“The best teachers are leaders, and the best leaders are also teachers,” says Harvard Business School Professor Thomas DeLong, who has taught over 20,000 MBAs and executives across the globe since 1997. According to him, teachers, as with leaders, “should be like a mad scientist who can’t wait to get to the classroom to share the experiment. If you adopt this mindset, students will remain intellectually and spiritually in the classroom with you.”
With that in mind, as parents are rejoicing their children are returning back to school, here are some leadership lessons they can learn from teachers.
Have the ability to influence.
Leadership ability is often measured in the context of business performance in many organizations, Will Fan, CEO of NewCampus, wries in Forbes. However, there is more to it than just a focus on the bottom line.
“I’ve found it’s actually the ability to inspire individuals with their own agendas and cause others to rally behind a common goal that makes an effective leader,” he adds. “In a single word, it’s influence.” Efficiency gains follow.
“If you think about it, influence is largely about communication,” says Fan. “It’s about casting a vision so clearly that people get behind it with the full extent of their talents, abilities, and strengths.” Then, like teachers, the most influential leaders allow their team members to reach their full potential.
Keep your eyes on the big picture.
There are times when learning can be tedious, complex, and even dull. And, yes, great teachers are aware of this. However, by acknowledging their feelings, they help students see the bigger picture. Which, in turn, helps them move past these moments.
They know that challenging times are necessary to reach the ultimate learning goal. Moreover, they have a perspective that students cannot have and use that perspective to help people overcome challenges.
Successful leaders have a similar perspective. And, because of this, help those they lead through the mundane by raising their eyes towards the future.
“To keep my students on their toes, I give extra credit points every day,” says Dawn Bevier. “I offer three points to students who raise their hands and correctly answer simple questions during class discussions.” For difficult questions, I award five points.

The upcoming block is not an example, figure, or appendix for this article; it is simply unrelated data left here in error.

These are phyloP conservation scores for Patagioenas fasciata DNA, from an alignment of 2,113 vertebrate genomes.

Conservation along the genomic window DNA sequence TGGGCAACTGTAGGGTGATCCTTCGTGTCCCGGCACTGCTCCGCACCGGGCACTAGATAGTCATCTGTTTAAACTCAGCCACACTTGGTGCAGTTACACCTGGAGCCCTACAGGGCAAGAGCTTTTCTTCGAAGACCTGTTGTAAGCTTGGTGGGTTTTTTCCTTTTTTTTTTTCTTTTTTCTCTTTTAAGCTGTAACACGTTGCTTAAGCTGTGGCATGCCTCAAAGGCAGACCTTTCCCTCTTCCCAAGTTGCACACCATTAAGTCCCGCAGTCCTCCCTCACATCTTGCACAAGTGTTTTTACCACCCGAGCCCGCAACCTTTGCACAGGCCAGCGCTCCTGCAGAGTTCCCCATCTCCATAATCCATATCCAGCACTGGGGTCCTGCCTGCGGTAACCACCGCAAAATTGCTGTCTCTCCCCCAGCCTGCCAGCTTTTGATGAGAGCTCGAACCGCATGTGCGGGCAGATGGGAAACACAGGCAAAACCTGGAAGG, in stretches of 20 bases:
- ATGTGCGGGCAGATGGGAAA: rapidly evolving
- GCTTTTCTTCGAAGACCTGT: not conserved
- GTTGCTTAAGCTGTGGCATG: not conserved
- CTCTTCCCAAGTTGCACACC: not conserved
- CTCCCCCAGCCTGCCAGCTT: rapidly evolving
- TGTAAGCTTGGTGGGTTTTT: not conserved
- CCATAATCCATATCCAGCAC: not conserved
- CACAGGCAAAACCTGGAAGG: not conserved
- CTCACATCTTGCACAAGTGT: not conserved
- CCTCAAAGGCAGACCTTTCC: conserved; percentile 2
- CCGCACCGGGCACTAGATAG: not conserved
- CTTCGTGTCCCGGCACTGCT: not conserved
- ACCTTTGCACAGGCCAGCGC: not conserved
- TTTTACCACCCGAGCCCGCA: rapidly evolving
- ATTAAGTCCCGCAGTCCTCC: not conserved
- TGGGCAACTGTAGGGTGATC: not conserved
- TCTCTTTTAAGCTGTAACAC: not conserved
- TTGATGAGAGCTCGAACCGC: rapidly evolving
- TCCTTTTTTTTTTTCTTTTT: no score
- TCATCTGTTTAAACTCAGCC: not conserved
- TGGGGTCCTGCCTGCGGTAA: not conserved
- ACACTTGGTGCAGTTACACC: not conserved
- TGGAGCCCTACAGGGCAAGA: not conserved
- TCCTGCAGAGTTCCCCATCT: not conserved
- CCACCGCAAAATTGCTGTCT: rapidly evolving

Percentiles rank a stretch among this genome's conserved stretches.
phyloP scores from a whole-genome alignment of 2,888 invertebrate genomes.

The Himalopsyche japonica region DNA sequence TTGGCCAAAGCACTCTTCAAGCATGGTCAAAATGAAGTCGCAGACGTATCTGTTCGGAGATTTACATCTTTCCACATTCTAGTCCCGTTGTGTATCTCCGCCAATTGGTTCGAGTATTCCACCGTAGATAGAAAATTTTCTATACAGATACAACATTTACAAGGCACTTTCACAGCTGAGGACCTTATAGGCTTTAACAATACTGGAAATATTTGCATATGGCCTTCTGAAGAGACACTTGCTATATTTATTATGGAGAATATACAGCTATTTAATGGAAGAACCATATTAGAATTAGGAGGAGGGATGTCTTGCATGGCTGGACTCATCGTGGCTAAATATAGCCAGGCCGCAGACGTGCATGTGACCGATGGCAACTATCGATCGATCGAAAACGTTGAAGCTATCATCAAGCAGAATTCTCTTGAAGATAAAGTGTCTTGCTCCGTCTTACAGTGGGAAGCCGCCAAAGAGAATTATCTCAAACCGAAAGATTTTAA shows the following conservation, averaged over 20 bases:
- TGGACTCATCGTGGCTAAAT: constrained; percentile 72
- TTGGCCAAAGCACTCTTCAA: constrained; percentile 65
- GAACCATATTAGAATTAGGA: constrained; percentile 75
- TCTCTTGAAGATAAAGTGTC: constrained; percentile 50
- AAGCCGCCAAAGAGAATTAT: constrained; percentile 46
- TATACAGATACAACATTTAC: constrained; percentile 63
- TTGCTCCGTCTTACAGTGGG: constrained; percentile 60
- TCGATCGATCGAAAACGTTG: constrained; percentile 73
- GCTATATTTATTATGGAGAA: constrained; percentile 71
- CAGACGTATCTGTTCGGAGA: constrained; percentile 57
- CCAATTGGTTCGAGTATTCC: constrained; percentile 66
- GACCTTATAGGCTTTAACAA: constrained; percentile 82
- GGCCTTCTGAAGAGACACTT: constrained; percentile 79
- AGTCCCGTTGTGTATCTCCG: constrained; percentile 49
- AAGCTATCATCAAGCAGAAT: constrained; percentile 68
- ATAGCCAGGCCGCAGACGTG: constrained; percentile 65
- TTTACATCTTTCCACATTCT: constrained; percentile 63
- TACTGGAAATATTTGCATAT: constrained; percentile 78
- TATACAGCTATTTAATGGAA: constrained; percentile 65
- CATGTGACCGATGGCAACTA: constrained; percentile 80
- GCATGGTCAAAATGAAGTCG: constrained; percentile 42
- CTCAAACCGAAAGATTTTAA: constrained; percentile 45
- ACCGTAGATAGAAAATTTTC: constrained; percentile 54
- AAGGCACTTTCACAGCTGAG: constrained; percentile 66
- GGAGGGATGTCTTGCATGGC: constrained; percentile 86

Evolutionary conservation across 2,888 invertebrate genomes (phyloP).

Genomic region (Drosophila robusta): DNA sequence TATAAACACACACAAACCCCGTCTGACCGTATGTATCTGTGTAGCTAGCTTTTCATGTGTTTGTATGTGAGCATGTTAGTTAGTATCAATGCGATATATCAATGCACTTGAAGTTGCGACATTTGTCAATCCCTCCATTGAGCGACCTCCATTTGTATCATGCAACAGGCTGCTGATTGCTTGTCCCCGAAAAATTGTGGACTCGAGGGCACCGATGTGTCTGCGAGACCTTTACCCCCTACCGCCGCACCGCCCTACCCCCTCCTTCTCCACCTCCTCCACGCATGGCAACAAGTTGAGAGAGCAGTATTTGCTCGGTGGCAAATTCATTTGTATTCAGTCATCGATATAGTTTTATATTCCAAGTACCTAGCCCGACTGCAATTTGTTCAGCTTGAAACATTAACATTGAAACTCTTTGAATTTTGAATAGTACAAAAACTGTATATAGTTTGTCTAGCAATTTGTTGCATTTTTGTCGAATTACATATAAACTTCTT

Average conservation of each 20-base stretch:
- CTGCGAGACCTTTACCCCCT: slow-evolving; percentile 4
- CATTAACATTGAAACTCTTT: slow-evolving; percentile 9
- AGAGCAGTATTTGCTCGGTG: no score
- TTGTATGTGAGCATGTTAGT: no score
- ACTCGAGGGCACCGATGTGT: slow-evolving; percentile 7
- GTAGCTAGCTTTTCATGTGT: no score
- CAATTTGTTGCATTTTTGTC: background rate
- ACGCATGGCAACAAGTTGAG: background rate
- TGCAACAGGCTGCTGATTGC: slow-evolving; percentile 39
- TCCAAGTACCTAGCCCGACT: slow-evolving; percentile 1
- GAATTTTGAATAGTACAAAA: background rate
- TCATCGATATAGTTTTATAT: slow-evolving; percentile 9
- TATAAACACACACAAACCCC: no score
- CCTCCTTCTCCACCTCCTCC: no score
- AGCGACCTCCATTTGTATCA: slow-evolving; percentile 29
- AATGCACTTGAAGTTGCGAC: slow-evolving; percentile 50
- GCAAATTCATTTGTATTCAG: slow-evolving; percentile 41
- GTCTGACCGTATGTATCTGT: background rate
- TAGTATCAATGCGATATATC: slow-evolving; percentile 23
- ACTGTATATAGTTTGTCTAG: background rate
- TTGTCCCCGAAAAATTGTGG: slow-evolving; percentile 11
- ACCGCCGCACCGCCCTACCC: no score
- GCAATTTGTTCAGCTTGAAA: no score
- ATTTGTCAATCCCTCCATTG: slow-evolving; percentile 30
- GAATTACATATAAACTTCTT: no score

“And when the school year begins, I make it clear to them that there are no extra credit points to beg for at the end of the semester,” she adds. “I tell them they have to gather them in the here and now.”
The semester ends with some students having seventy-five points or more.
“I think this ‘on your toes and in the moment’ extra credit opportunity is initially successful for obvious reasons,” Bevier explains. A student’s grades are important to them — and grades make a difference in their lives.
However, as time passes, it subconsciously motivates for reasons beyond extra credit points, which is ironic (and wonderful).
The reason for this is twofold.
- It becomes a competition. In order to prove their intelligence, a student wants to “one-up” each other.
- It is a source of pride. The more difficult five-pointers they get, the more confident and assertive the students become.
In what way does this teaching strategy relate to your business?
“When I offer these small incentives and competitive aspects to my instruction, students are constantly engaged — always thinking, listening, and working,” Bevier states.”And isn’t this the behavior every business owner wants their employees to display?”
What’s more, research shows that incentive programs “[increased] performance by an average of twenty-two percent,” and when “team incentives were offered, performance was improved by as much as forty-four percent.”
Best of all? These incentives don’t have to be cash-based. You could, for example, offer time-based rewards like leaving early on Fridays. But, most important, incentives should be based on the individual interests of your team members.
Turn expertise curriculum.
To attract and engage their target market, businesses engage in content marketing by sharing highly valuable resources and tools online, states Scott Barron, Founder of Yabwi. Getting the attention of key decision-makers is an essential part of business development. Why? There are too many competitors on the market, and people are distracted by so many media sources.
“Business leaders would be wise to tap into the expertise of educators in order to utilize modern approaches to curriculum design to build engagement internally (with employees, managers, etc.) and externally (with clients and communities),” Barron adds. “Understanding how people learn and how to craft instructional experiences that strengthen relationships offers a unique marketing advantage.”
“We’ve proven that such a platform of influence works through our own growth strategy, Barron says. “And we’ve shared this expertise with companies like 3M, Johnson Controls, and many others.”
Inspire trust by practicing empathy.
The job of an educator involves working with a whole bunch of different people like administrators, parents, community members, and students. They come from varied backgrounds, hold multiple priorities, and express their ideas in diverse ways. Because of that, educational leaders don’t make assumptions or dismiss anything anyone else has to say.
Similarly, leaders should also foster strong relationships with business partners, employees, stakeholders, and shareholders by developing emotional intelligence. Leaders should learn to value different perspectives and respect others’ points of view. It is important to remember that every individual sees things differently, so leaders can take the opportunity to use compassion in most situations. Compassion is a large part of emotional intelligence — and you can learn it.